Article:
Kalodner and Van Dusen, Circuit Judges and Fullam, District Judge. Van Dusen, Circuit Judge, dissenting.
The District Court entered an Order*fn1 enforcing a subpoena*fn2 of the National Labor Relations Board ("Board"), directing the appellant Delaware Valley Armaments, Inc. ("DVA") to furnish a list of the names and addresses of its employees eligible to vote in a representation election ordered by the Board, and this appeal followed.
The background facts are as follows:
On August 9, 1968, the International Union of Electrical, Radio & Machine Workers, AFL-CIO ("Union") filed a petition with the Board's Regional Office in Philadelphia, Pa., seeking a representation election with respect to DVA's approximately 300 production and maintenance employees.
At the pre-election hearing on the petition, on August 26, 1968, DVA stipulated the Board's jurisdiction and its denial of Union's request to represent its production and maintenance workers. It, however, informed the hearing officer that it would not file a list of the names and addresses of all its employees because in its opinion the Board lacked authority to direct such filing. In doing so it specifically challenged the validity of the election eligibility list "requirement" rule laid down in Excelsior Underwear, Inc., 156 NLRB 1236 (1966),*fn3 commonly referred to as the Excelsior Rule.
On August 29, 1968, the Board's Regional Director issued a Decision and Direction of Election. The latter directed DVA to file an election eligibility list containing the names and addresses of all eligible voters within seven days, and further stated that failure to comply with this directive would be grounds for setting aside the election, upon proper objection.
On September 5, 1968, DVA filed a list containing names and addresses of only 83 of its employees eligible to vote. In its letter enclosing the list DVA said:
"For your information, DVA employs mostly women and a great number of these women complained that the union had made threats and harassed them, and DVA was asked by these women not to supply their addresses. Because of this situation, DVA requested of all employees that they specify whether or not they wished their addresses released. As you can see, a vast majority of the employees refused to have their addresses released."
The letter did not state details of the alleged harassments and threats or identify victims or perpetrators.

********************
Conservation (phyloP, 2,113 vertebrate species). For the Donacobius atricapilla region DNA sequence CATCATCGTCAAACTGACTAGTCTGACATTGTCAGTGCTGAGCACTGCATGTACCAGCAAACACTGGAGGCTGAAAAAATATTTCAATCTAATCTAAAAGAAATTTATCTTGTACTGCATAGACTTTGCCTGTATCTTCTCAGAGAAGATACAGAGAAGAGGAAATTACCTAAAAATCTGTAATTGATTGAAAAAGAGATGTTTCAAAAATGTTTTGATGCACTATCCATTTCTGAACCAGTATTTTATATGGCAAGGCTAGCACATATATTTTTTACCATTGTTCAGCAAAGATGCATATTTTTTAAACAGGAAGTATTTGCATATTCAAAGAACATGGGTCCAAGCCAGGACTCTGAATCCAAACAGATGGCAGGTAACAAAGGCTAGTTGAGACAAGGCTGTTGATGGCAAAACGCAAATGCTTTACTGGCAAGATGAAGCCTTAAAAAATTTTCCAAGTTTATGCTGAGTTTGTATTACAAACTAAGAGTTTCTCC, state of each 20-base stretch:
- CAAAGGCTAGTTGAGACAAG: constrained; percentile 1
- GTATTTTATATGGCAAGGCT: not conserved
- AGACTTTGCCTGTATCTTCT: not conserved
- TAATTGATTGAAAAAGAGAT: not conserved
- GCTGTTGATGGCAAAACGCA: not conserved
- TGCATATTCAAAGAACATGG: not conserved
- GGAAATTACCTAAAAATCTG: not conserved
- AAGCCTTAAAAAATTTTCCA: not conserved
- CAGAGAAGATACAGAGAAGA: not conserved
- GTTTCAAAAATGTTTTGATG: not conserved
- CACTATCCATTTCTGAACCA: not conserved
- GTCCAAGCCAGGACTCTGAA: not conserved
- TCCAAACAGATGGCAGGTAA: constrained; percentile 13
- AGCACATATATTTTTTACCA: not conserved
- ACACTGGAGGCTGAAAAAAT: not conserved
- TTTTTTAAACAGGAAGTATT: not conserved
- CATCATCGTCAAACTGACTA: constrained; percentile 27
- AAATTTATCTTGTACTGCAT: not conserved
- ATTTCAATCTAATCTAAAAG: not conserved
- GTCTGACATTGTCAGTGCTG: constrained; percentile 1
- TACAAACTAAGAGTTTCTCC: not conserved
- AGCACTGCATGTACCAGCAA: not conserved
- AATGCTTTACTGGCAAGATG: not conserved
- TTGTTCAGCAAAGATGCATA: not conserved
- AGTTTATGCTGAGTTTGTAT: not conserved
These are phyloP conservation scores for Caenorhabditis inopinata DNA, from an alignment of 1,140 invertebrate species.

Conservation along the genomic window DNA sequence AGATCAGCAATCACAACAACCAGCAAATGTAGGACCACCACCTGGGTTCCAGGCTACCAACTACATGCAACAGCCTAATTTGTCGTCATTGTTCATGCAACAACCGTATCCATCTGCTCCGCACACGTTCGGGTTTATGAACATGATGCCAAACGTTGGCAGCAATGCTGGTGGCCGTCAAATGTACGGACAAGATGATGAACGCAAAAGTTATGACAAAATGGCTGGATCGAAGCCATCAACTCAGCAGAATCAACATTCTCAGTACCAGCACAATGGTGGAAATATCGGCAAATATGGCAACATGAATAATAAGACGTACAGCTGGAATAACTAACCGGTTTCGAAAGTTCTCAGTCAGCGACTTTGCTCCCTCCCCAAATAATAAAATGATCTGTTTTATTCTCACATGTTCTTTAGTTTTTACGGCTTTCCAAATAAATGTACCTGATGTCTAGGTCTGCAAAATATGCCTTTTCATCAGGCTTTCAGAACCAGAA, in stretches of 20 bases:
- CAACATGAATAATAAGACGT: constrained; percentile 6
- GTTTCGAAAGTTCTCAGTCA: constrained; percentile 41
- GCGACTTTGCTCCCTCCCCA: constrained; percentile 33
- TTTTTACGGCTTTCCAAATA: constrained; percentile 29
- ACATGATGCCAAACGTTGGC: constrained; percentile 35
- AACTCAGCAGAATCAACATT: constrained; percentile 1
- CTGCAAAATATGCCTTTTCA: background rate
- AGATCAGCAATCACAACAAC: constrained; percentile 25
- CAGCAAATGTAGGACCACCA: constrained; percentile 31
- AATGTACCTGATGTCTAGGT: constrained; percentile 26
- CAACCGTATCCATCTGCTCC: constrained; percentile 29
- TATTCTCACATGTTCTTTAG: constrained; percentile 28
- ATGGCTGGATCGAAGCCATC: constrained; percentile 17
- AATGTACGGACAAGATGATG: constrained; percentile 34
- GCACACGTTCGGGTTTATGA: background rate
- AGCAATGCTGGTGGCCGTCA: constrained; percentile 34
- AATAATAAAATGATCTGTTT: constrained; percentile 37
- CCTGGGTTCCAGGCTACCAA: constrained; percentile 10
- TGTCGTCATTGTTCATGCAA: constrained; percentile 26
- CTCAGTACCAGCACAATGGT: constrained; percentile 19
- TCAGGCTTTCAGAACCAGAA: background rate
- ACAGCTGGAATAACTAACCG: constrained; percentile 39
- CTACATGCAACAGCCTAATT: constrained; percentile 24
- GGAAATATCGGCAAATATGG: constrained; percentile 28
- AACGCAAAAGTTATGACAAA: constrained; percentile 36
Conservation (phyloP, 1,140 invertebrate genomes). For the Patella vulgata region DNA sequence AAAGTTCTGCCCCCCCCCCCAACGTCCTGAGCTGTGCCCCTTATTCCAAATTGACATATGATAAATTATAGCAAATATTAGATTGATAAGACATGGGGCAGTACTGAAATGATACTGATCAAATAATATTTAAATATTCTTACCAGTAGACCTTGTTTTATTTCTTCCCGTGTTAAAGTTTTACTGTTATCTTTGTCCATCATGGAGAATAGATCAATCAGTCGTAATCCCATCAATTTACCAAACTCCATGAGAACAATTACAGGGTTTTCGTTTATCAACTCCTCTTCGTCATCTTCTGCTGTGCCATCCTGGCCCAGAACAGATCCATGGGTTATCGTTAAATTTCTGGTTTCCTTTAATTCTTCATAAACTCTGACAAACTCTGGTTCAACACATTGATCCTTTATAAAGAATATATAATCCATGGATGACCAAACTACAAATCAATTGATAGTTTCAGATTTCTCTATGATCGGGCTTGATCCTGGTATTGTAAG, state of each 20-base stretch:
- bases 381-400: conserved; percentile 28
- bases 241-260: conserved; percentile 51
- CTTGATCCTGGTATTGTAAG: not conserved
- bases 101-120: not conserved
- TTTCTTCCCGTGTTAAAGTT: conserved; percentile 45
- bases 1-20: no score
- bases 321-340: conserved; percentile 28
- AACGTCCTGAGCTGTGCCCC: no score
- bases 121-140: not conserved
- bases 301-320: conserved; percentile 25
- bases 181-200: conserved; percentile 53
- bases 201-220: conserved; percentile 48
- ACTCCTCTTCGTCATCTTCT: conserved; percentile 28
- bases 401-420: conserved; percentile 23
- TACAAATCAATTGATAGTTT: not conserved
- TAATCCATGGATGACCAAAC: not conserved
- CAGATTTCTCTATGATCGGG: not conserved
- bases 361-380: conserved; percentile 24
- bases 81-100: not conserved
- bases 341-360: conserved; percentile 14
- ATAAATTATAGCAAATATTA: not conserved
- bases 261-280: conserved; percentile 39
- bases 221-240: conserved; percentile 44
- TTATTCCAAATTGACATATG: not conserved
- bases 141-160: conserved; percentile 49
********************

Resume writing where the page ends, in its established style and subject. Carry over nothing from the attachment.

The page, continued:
On September 12, 1968, DVA furnished the Board with an additional list containing the names, but not the addresses, of all eligible DVA employees. The Board took no further action, and at the representation election conducted on December 12, 1968, the Union was defeated by a vote of 220 to 93. Union then filed objections asserting, inter alia, DVA's failure to file the directed list of its employees.
On January 16, 1969, the Regional Director, after an ex parte investigation, issued a Supplemental Decision on Objections to Election and Direction of Second Election, assigning as a basis DVA's failure to comply with its directive as to filing a complete list of names and addresses of eligible employees. In the stated Supplemental Decision, DVA was again directed to file the mooted eligibility list within seven days of the ordered second election.
On January 22, 1969, DVA filed "Exceptions and Request for Review to the Second Supplemental Decision." It therein repeated its prior allegations of union threats and harassment, and charged for the first time that "a number of the Union organizers assigned to the labor campaign had known criminal records." Again, there was no specification as to the identity of harassed or threatened employees nor specification as to the identity of the concerned Union organizers or the details of their "known criminal records." The Exceptions renewed earlier challenges to the validity of the Board's Order to file the mooted eligibility list. They also requested "oral argument" with respect to the contentions made therein, but made no request for a hearing, although they stated that DVA "wishes to indicate its willingness to participate in a hearing in which the facts above, as well as additional facts, would be placed in the record."
On February 10, 1969, the Board denied the Request for Review for the assigned reason that "it raises no substantial issues warranting review."
On May 6, 1969, DVA wrote to the Board stating that in view of the Supreme Court's decision on April 23, 1969, in National Labor Relations Board v. Wyman-Gordon Co., 394 U.S. 759, 22 L. Ed. 2d 709, 89 S. Ct. 1426, "it is submitted that the only appropriate way to proceed in the instant matter, is to hold a hearing so that the propriety of such a list [of ...